Shoo, Tuesday came and it went hey? As much as it was a ‘relaxing’ day, the heat kinda knocks it out of you and all you want to do is drink litres of unhealthy fizzies and lay in a pool of comfortably cool water. Sigh…… oh, I’m sorry – I completely lost my reason for this post there, lol. So, homeschool approaches – hmmm. This is such a kaleidoscope of a topic because each family is so unique and adapts according to their individual budgets, children and lifestyles. So what I’ve thought would be a great starting point would just give the ‘cliff notes’ and tell you about the very basic categories and then we can get into more details another day – cool?
These basic groupings are
1. Structured through an institution,
2. Structured curriculum,
3.Eclectic approach, and
So, you’ll either understand all, one or absolutely none of the above groupings. So I’ll put it across in the way that I understand it and give examples of some of them from families that use them.
Structured through an Institution
This is when you apply and sign up with a homeschool curriculum provider that you pay to provide all of your needs regarding your child’s education. Be it books, support groups, tutors, extra murals etc. Many families that use this find it helps to transition their children from home to a school environment (should they wish to do so) because it gives very similar kinds of pressure when it comes to weekly deadlines and accountability apart from mom or dad – with the luxury of setting your own pace as well. There are various types and they have different procedures they follow in terms of tutor assistants and marking guidelines.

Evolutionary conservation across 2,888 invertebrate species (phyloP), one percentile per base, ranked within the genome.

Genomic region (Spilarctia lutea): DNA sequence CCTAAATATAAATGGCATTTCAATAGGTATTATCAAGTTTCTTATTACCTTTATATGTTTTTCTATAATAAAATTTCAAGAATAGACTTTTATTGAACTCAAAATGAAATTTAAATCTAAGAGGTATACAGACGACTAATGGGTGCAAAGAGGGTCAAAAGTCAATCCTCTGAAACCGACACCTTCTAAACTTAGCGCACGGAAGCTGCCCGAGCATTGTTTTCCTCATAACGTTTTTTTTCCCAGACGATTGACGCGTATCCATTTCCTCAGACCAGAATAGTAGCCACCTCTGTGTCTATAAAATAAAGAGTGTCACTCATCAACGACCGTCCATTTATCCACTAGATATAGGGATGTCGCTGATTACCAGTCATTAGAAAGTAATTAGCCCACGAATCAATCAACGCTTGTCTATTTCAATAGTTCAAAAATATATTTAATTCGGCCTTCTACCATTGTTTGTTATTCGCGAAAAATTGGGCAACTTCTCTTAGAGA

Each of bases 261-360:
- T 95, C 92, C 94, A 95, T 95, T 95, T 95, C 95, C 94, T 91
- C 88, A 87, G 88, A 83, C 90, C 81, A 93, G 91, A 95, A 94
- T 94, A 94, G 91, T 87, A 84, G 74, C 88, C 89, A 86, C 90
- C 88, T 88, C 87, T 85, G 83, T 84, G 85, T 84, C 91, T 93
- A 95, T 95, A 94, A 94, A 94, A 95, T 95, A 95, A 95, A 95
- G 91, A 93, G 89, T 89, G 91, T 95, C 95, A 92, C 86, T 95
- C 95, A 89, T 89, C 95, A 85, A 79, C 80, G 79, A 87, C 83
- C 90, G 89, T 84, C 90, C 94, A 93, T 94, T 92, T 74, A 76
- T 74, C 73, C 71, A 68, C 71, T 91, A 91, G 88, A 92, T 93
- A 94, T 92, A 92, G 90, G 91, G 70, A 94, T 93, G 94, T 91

This is when you fly solo as a family but order your curriculum from a homeschool curriculum provider and follow the suggested schedule they provide with the various books, activity sheets and instruction materials. The kind of family that uses this would set their own pace completely and either speed up or slow down depending on the child’s strengths or weaknesses but keep the subjects aligned to run alongside each other at the same pace. This is normally for the family that want to choose when to tick boxes and not have to be under the pressure of someone checking up on them constantly.
This is when a family will take the subjects that they want to do and draw material from various sources to meet the needs of the subject boxes. For example, Maths will be from provider A, whereas English will be from Provider C coupled together with other supplementary resources found either online or at the library. There’s also a lot of research required by the parent before embarking on a topic (which is more so in the younger years than later when they start researching for themselves more) This also gives the child the freedom to race ahead in their stronger learning subjects and also take a lot more time with their weaker ones without having to align everything together.
Many that hear this term find they either love it or hate the idea, but it’s what works for some families. This approach is very similar to the ‘Montesorri’ way of thinking. (for those schooling parents that want to understand what I’m going to say) This is when learning is lead by the child’s interests and focus points in their respective seasons. They learn through the natural experiences of their days. So families will do a lot of outings, experiments and make lifestyle choices to make their everyday lives a classroom. (now, most homeschoolers use this philosophy with regards to learning throughout the day in some way anyway) but this approach is very focused in on making life experiences the tools to an education. This one can’t be boxed and explained but is best understood when chatting to a family that does it.
I hope this has helped pave the way forward when the time comes to interview and dig into various families lives and their homeschool choices. If you have any points to add, that I might have missed or questions that I can ask the families in our home educating network – please feel free to share in the comments section so we can learn more from each other.